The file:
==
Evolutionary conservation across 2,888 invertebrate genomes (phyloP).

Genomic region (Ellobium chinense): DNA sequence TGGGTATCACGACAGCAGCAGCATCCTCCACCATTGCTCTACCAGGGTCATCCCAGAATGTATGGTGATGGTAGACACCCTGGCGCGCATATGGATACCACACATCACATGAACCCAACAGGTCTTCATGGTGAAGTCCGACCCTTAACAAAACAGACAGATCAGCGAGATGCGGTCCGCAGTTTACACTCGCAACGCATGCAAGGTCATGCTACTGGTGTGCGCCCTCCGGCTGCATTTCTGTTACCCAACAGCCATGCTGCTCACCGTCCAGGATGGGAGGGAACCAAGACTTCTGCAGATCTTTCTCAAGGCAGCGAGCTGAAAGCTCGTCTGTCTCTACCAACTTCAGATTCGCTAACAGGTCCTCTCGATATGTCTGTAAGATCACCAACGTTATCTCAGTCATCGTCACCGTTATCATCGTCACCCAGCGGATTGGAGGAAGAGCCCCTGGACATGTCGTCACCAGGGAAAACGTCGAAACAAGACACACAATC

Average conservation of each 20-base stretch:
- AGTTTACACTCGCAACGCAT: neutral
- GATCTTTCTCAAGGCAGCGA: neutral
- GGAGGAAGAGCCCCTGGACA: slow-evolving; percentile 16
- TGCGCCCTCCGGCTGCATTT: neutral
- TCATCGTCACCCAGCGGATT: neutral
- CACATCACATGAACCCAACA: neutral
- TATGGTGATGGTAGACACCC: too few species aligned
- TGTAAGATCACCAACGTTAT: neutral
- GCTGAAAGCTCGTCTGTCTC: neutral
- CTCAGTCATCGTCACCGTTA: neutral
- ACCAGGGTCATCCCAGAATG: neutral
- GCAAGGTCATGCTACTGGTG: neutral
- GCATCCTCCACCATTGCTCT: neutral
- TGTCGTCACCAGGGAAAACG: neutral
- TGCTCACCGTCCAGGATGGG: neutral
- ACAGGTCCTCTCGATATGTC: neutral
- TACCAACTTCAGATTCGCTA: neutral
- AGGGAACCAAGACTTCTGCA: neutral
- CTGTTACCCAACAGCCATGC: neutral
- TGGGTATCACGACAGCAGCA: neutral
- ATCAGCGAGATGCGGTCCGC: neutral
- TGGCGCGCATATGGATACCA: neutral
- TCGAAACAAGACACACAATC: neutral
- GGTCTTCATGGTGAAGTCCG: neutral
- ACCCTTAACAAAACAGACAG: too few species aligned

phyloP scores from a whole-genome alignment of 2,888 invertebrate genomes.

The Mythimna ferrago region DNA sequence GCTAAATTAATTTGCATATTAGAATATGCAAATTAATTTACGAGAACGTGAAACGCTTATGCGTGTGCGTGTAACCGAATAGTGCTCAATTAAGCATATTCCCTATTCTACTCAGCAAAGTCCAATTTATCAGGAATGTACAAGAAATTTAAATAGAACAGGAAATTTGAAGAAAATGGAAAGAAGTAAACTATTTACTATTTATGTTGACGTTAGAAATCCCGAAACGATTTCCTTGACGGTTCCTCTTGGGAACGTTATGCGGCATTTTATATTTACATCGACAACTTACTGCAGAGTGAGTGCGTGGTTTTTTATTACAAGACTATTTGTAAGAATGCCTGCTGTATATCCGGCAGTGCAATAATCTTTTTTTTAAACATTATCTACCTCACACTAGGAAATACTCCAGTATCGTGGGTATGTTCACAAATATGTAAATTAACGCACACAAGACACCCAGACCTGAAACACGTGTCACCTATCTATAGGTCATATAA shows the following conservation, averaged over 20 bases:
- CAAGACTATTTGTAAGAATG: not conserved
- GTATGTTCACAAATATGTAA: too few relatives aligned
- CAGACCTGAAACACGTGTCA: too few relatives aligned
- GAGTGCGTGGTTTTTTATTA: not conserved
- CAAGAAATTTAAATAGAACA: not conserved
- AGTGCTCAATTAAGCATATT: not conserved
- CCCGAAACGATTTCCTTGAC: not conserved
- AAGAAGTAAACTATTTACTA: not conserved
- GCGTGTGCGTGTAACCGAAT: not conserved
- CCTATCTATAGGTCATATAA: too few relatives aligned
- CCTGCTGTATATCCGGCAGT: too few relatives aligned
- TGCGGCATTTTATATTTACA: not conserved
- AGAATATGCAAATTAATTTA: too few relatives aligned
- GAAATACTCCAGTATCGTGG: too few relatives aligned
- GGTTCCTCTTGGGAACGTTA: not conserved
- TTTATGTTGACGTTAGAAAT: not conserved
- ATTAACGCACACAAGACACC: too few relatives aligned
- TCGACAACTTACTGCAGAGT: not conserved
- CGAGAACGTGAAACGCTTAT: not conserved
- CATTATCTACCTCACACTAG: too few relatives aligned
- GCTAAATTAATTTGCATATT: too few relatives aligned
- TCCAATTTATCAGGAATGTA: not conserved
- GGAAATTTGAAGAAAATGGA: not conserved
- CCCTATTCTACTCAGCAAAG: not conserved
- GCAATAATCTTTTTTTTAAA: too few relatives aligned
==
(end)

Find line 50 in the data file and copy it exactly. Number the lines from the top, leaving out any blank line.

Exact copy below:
- CATTATCTACCTCACACTAG: too few relatives aligned